Ann Westerheim is a doer. The author of “Cybersecurity for Main Street,” Ann makes continuing contributions to her industry through active participation in the Computer Technology Industry Association (CompTIA) and through serving on the Advisory Councils of industry-leading providers ConnectWise, Scalepad, and ThreatLocker. She also serves on the Lemelson-MIT program screening committee, as well as the MIT Alumni Association where she earned her Ph.D in engineering, the Forbes Technology Council, and the Infragard cybersecurity partnership between the private sector and the FBI.
A serious, very busy, very accomplished doer!
In 2001, Ann founded Ekaru, a consulting company with the mission to provide enterprise class IT services to small and medium businesses (SMB). From the beginning, Ekaru has remained focused on that SMB market. As Ann herself describes it, “The consulting company is really all about leveraging technology and getting it out to “Main Street.”
Today, Ekaru is a Microsoft Certified Partner, Dell Direct Solution Provider, a Microsoft Small Business Specialist, and a Comcast Business Solutions Authorized Provider.
Ann acknowledges that she had been thinking about writing a book about cybersecurity specifically for her SMB audience and refers to it as a “mission” of hers. At last year’s CompTIA Channel Council forum, she found herself jotting down the idea of organizing the book around 21 tips to keep it as simple as possible.
The “21 tips” turned into helping readers become “Cyber Fit in 21 Days” and just happens to consist of 21 chapters, each chapter building more understanding upon the previous. The text is very accessible to even the least tech-savvy reader, and the Randy Glasbergen cartoons enliven every chapter and keep the reading fun.
In one cartoon, one of the characters asks, “How can I check the cloud on a sunny day?”
Ann explains that the book is written to be readily relatable to her company’s target audience, small businesses and individuals. One of her goals was to encourage her readers not to take out their ire on their IT departments when they have to figure out multi-factor authentication or how to change passwords. Her promise to readers was, “Just follow this program and you’re gonna learn a lot. It won’t be too intimidating, and during this process you’ll learn how to take action and become cyber fit in 21 days.”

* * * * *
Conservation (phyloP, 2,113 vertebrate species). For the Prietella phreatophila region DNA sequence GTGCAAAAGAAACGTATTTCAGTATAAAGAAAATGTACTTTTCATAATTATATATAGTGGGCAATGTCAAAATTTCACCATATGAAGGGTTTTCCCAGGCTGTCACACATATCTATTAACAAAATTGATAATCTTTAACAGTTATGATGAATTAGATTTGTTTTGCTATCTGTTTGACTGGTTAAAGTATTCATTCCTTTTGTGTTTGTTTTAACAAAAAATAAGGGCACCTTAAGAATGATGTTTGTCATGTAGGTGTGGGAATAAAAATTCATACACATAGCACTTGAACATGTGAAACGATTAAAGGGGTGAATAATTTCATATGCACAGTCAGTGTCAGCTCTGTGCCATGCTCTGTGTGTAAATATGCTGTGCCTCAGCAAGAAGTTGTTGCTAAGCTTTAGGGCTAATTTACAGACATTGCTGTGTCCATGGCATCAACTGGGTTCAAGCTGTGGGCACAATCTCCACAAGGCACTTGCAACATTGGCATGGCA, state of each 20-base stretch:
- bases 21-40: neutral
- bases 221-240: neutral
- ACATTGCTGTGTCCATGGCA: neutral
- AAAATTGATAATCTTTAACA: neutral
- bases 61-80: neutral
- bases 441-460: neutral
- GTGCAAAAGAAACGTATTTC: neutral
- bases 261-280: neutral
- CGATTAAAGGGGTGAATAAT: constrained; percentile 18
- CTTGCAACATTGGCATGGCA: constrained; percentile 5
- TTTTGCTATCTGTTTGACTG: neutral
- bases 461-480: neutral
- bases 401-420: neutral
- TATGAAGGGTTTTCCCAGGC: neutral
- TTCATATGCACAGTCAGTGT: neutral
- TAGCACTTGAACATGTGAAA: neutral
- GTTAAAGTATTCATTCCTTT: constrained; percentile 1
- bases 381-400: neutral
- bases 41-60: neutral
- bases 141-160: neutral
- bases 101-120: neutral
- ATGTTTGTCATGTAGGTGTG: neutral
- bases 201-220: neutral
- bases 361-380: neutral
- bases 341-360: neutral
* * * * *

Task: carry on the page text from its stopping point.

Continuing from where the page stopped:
Ann gives copies of the books to her clients with the goal of building their confidence and proving they can work in a cyber fit way. “You won’t be a world-class expert on the subject of encryption,” assures Ann. “but you’re going to know a lot and you’ll arrive at a worthwhile destination in about three weeks.”
After more than two decades, Ekaru’s guarantee to customers is that they, “will do what it takes to make your technology work! When you need technology help we’ll be there for you.”
A big part of their ability to fulfill that promise is based on how seriously they work to define their preferred “stack” of technologies. For example, they have selected Zorus as their preferred platform for DNS protection. This level of consistency serves their customer base well.
When asked about the role of cyber insurance in her stack, Ann points out that the losses companies face go way beyond money. She points out reputational damage, loss of business and customers, and more, that all cannot be covered by insurance. Ekaru regularly assists clients in filling out the cyber insurance application forms that have become significantly more extensive and complex as insurers have realized far more significant losses than they anticipated.
“You can do some really simple stuff that doesn’t break the bank to be more secure online,” says Ann Westheimer.
Ekaru was launched in 2000 as a consulting firm at a time when most technology companies were still focused on reselling products and providing attached services. Clearly, the most important tool they provide to their clients is information. Most critical is that the information be readily accessible to even the newest users with little or no technology familiarity. The book is written that way, presenting easily understood concepts in plain language and offering excellent recommended actions that any user can immediately put to use.
The final chapter of Cybersecurity for Main Street focuses on cybersecurity education, which clearly illustrates Ann Westheimer’s philosophy and Ekaru’s approach.
Ekaru stresses the pivotal importance of cybersecurity education to every client, encouraging weekly “micro-training” to accelerate the creation and development of a true culture of cybersecurity in the company. For them, security is truly the responsibility of every employee of any company.
“When the conversation gets into a whole bunch of buzzwords that just goes over somebody’s head, they think one of two things. When they hear somebody explaining stuff in the most complicated way possible, they think, ‘Wow, you must be a genius. I’m gonna do everything you say!’ or, ‘Wow, I don’t understand anything you’re saying, and that means it must not apply to me,’” explains Ann.
Ekaru works to make it all relatable. “For example,” she continues, “Hey, when you’re using the same password at multiple places and one place may get breached through no fault of your own. But if you’ve used that same password at your bank, they’re going to try that in a nanosecond.”
When asked what she means by “simple stuff,” Ann cites major incidents, like the Colonial Pipeline breach, that have been in the news recently. “There was a VPN account for a user who was no longer there that didn’t have multi-factor authentication (MFA) on it. Many of the really big headlines boil down to some really simple stuff and that’s what I want people to feel empowered about.”
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